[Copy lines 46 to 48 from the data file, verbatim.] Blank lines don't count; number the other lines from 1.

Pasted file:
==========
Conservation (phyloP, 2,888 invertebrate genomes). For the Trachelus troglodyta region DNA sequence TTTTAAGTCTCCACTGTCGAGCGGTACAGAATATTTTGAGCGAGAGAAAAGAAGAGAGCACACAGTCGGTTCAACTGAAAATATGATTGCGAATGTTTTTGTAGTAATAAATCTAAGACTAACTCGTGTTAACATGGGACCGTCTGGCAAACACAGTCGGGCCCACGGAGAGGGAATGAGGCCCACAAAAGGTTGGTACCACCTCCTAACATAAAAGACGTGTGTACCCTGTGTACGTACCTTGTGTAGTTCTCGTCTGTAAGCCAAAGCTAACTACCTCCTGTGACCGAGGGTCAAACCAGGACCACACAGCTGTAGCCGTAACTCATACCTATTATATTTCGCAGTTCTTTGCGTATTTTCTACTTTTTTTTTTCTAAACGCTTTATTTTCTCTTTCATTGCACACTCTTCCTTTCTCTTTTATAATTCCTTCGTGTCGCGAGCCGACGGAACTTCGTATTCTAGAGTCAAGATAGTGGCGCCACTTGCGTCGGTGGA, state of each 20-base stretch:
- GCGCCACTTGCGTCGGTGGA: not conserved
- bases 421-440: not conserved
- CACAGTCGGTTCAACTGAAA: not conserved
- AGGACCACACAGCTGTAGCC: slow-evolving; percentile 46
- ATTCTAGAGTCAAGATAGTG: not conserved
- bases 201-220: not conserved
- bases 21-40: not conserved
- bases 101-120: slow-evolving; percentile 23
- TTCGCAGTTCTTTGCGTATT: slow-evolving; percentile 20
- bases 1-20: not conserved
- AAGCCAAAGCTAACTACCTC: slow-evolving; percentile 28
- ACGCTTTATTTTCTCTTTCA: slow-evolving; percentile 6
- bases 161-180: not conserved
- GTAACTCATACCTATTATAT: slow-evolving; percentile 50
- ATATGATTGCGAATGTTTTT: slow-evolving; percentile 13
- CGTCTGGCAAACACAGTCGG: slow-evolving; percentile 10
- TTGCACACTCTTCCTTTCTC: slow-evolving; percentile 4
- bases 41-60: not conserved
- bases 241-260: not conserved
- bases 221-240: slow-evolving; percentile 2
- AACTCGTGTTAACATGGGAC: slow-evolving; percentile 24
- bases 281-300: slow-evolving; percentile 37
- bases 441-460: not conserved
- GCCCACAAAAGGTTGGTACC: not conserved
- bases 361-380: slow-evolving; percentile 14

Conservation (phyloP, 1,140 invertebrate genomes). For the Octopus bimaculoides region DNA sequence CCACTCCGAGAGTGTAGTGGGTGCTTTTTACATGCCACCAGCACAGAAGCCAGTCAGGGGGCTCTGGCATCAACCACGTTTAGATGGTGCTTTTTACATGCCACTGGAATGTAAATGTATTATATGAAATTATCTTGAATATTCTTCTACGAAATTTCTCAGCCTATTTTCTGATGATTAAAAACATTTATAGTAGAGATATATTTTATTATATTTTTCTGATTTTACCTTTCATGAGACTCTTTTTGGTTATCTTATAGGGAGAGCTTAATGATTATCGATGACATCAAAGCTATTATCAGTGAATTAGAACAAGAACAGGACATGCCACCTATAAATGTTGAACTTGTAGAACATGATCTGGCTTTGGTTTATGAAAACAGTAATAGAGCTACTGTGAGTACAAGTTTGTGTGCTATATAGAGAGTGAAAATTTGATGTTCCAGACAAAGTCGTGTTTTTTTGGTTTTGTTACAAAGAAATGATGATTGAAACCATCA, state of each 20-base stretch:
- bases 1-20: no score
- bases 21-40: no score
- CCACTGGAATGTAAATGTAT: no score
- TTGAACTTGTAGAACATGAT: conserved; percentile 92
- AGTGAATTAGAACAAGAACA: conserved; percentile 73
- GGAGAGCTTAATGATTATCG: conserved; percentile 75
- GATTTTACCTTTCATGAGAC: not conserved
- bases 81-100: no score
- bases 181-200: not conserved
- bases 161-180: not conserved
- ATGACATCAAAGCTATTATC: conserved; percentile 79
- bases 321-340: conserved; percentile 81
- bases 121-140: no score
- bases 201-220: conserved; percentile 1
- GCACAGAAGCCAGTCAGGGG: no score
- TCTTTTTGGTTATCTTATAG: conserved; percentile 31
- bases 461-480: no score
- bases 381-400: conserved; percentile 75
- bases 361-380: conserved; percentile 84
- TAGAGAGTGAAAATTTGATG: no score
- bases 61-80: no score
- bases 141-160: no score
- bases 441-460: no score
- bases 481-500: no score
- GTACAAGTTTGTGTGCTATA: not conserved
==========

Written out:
- bases 361-380: conserved; percentile 84
- TAGAGAGTGAAAATTTGATG: no score
- bases 61-80: no score